Hamartia-Hamartia is a personal error in a protagonist\u2019s personality that brings about his tragic do - . tragicflaw

Hamartia-Hamartia is a personal error in a protagonist’s personality that brings about his tragic do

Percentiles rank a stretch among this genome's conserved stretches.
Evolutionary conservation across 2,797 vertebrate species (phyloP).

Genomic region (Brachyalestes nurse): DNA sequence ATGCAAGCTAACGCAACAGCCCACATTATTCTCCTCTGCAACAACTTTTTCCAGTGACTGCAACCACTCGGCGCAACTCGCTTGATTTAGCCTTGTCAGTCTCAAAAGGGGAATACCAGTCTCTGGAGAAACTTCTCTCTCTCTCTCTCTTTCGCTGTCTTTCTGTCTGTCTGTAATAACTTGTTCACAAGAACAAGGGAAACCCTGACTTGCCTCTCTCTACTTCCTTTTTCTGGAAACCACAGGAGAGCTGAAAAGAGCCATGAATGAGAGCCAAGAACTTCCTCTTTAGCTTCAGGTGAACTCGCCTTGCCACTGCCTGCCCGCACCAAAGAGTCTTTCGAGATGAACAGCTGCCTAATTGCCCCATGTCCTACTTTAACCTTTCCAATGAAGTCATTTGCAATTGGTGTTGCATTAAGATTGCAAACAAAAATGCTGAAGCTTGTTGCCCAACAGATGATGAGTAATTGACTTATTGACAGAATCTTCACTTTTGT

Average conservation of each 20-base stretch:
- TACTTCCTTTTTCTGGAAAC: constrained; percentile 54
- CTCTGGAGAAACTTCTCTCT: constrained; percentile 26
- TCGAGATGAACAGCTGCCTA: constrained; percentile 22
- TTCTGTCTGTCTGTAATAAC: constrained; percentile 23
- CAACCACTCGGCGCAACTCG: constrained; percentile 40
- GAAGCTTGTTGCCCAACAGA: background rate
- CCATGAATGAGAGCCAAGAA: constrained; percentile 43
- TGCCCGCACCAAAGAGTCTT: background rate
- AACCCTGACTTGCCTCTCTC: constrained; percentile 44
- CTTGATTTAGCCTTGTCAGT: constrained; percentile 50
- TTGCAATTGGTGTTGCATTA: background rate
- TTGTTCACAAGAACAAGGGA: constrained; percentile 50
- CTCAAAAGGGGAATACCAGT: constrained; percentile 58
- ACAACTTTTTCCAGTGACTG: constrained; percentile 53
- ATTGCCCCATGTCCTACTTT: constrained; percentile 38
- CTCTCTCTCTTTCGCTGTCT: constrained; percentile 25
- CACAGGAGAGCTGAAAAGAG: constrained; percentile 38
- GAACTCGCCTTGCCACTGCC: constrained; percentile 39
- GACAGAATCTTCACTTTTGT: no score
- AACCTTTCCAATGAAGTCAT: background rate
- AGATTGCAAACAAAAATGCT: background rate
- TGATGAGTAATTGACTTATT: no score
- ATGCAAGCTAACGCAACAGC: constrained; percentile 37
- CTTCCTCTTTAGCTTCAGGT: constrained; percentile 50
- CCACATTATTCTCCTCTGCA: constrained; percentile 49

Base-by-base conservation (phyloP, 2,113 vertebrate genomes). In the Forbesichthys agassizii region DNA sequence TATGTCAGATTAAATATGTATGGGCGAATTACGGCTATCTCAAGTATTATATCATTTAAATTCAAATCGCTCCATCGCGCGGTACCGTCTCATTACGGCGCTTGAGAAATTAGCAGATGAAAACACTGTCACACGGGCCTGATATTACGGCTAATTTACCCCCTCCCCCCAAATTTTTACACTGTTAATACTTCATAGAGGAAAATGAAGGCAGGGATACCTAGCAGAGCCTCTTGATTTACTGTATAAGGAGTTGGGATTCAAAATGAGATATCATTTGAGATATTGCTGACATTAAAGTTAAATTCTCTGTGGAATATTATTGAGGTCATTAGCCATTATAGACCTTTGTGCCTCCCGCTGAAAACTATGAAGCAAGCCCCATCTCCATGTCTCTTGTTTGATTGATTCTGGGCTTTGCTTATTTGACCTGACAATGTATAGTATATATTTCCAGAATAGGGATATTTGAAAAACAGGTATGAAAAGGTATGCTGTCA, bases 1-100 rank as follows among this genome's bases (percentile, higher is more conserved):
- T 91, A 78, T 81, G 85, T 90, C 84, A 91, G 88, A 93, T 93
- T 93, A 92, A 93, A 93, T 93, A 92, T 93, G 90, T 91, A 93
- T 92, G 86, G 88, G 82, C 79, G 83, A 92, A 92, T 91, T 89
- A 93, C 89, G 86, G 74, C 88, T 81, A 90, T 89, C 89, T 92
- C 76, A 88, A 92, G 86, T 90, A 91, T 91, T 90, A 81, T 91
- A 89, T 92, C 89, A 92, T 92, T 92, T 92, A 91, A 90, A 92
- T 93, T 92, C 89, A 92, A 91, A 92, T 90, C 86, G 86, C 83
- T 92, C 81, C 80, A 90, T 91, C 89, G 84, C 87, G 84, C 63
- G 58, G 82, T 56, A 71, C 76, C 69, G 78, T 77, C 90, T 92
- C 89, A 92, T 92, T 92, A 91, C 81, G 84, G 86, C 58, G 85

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Unformatted text preview: Hamartia­​Hamartia is a personal error in a ​protagonist​’s personality that brings about his tragic downfall in a ​tragedy​. This defect in a hero’s personality is also known as a “​tragic flaw​. Hubris​­ Which is excessive pride and ego in a hero’s character which ultimately brings his tragic downfall in a tragedy. In Greek tragedies, the “hubristic” actions of a hero, in a powerful position, causes his shame and humiliation. Peripeteia​­ Is a sudden change in a story which results in a negative reversal of circumstances. Peripeteia is also known as the turning point, the place in which the tragic ​protagonist​’s fortune changes from good to bad. This ​literary device​ is meant to surprise the audience, but is also meant to follow as a result of a ​character​’s previous actions or mistakes. Anagnorisis­ ​ ​is a moment in a plot or story, specifically a tragedy where the main character recognizes or identifies his/her true nature, or that of the other character's true identity, or discovers true nature of his situation, or that of the others, leading to the resolution of the story. Catharsis­ ​There are 2 elements that go hand and hand applied to catharsis. Pathos which is the audience having pity for the protagonist, and feeling justice or a sense of relief. It is a release of emotions. Types of irony The use of words to mean something different than what they Verbal Irony Situational Irony Dramatic Irony appear to mean. The difference between what is expected to happen and what actually happens. When the audience is more aware of what is happening than a character. Tragic Hero­​A Greek tragic hero is a character who makes a decision which makes them unpopular amongst others, exposing the character's fatal flaw. Examples Oedipus ­he has ​hubris that is his pride makes him blind to the truth. He refuses to listen to wise men like Tiresias, who predicts that Oedipus has killed his father, Laius. He is tragic because he struggles against the forces of his fate and pitiable due to his weakness, which arouses fear in the audience. Thus, he is an ideal example of the tragic hero for causing his own downfall, falling from his own estate and facing undeserved punishment. Romeo­ a man of high social standing, falls in ​love​ easily with the girl whose family holds animosity with his family. His tragic flaw is start believing on his fate immediately. Juliet acts like a dead person, and Romeo thinks her actually dead. Therefore, he kills himself. When she wakes up and sees him dead, she also kills herself. Thus, it is not only fate, but also his actions and choices, which bring his downfall and eventually cause death. Motif​­an object or idea that repeats itself throughout a literary work Examples from Oedipus Blind vs Sight, Dark vs Light, Ignorance vs Intelligence, Pollution vs Purity Archetype­ ​from the greek word archein which means original or old and typos which means pattern. It is a blueprint ​representing such universal patterns of human nature. Examples ​The Innocent​­also known as: Utopian, traditionalist, naive, mystic, saint, romantic, dreamer. The Hero​­The warrior, crusader, rescuer, superhero, the soldier, dragon slayer, the winner and the team player. The Explorer​­The seeker, iconoclast, wanderer, individualist, pilgrim. Obstinate­ ​Stubborn Greek drama/tragedy­​ is a form of theatre from Ancient Greece and Asia Minor. It was most significant in Athens in the 5th century BC. ​Greek theater served as an important tool by which cultural exchange could take place. Plays commonly referenced important, political, social, cultural and religious themes.​The Greek theatre history began with festivals honoring their gods.Athens was the main center for these theatrical traditions.Thespis is considered to be the first Greek "actor" and originator of tragedy.Theatre buildings were called a theatron. The theaters were large, open­air structures constructed on the slopes of hills. Tragedy comes from a Greek word meaning goat song, referring to the goat skin clothes worn by actors. Parts of Greek Theater ...
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